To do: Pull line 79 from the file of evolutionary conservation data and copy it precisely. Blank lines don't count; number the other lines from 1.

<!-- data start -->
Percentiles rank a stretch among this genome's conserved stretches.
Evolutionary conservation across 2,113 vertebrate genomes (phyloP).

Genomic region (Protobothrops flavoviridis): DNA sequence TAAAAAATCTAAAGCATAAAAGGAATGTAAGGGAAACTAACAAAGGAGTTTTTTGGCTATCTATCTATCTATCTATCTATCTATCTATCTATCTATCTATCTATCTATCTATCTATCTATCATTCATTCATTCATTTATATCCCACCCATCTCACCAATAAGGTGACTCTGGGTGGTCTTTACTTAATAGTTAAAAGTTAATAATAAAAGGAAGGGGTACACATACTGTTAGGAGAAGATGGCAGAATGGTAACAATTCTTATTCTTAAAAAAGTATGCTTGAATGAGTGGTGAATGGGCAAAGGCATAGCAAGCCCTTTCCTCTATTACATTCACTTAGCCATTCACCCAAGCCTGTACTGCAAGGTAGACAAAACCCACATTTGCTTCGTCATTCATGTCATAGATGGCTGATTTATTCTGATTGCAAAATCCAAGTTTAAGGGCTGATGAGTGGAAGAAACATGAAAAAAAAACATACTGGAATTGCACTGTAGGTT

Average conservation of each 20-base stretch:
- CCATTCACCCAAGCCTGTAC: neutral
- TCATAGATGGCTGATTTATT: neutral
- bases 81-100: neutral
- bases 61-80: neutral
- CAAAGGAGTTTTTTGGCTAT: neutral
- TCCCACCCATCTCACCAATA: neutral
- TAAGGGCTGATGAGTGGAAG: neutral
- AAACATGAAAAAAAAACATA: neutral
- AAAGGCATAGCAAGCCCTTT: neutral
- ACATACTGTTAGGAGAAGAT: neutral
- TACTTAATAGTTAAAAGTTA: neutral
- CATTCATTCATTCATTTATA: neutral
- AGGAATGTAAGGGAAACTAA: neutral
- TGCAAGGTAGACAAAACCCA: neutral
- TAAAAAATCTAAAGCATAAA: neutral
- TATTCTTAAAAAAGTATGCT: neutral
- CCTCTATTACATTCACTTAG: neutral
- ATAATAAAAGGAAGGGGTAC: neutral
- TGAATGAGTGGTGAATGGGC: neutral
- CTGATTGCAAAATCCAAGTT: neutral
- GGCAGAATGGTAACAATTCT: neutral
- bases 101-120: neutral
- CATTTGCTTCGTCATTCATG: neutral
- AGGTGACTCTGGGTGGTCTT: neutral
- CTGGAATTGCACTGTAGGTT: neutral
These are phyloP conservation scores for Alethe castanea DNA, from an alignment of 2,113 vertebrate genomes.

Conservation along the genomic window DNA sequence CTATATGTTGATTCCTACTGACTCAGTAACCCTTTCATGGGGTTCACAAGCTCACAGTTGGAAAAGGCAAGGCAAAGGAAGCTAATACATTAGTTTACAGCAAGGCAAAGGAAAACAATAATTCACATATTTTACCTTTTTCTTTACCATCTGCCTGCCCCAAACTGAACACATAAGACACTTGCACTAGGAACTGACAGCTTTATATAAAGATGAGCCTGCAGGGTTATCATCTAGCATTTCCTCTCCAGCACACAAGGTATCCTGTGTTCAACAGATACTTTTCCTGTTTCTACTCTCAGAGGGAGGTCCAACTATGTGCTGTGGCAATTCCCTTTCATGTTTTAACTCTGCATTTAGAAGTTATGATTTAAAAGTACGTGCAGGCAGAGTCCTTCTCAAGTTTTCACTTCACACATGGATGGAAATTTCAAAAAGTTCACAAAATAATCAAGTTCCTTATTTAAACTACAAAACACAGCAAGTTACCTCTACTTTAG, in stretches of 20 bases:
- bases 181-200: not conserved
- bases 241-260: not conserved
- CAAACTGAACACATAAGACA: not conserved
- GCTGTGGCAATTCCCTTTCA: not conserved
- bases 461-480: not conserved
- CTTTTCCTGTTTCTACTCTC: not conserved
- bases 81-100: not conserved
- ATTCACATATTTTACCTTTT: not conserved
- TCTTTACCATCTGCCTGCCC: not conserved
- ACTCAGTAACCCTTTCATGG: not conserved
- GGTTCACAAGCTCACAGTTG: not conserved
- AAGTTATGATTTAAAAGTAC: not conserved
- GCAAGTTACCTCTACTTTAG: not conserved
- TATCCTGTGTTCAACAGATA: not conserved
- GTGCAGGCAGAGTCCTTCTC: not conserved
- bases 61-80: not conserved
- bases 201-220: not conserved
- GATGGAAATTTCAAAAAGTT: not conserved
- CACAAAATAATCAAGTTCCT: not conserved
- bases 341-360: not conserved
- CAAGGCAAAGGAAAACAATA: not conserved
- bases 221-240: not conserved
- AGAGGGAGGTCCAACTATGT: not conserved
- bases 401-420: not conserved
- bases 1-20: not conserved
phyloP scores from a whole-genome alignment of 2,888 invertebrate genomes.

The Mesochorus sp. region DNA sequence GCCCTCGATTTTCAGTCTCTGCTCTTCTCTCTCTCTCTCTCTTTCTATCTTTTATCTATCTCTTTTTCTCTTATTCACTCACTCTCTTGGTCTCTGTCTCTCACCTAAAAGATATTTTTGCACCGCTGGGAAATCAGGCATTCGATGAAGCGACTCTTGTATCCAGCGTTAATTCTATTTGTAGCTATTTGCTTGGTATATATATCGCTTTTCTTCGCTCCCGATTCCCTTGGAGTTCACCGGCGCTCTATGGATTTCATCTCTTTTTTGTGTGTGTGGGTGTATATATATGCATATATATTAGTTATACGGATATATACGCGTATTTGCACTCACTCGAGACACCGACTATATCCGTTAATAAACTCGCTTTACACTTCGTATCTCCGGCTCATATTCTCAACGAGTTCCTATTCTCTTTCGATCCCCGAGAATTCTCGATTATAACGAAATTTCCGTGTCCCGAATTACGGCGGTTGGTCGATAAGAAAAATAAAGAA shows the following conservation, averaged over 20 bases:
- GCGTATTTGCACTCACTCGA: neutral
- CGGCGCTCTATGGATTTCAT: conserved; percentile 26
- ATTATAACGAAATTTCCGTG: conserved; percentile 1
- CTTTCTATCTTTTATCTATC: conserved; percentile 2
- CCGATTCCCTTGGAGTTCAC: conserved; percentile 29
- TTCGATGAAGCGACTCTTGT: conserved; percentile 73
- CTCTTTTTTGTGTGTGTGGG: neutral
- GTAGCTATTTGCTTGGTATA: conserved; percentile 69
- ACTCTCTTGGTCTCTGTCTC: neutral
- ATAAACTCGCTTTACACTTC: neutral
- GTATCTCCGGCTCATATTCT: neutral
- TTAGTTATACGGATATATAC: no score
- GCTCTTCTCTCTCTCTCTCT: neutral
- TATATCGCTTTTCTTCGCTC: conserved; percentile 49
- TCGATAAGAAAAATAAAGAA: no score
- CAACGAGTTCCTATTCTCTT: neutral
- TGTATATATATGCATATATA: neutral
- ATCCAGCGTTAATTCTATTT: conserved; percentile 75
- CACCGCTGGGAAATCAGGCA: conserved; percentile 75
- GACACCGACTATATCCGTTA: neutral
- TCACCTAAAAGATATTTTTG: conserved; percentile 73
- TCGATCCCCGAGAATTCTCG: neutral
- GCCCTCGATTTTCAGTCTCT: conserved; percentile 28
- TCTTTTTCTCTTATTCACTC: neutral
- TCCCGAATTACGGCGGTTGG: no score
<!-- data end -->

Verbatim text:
- TCACCTAAAAGATATTTTTG: conserved; percentile 73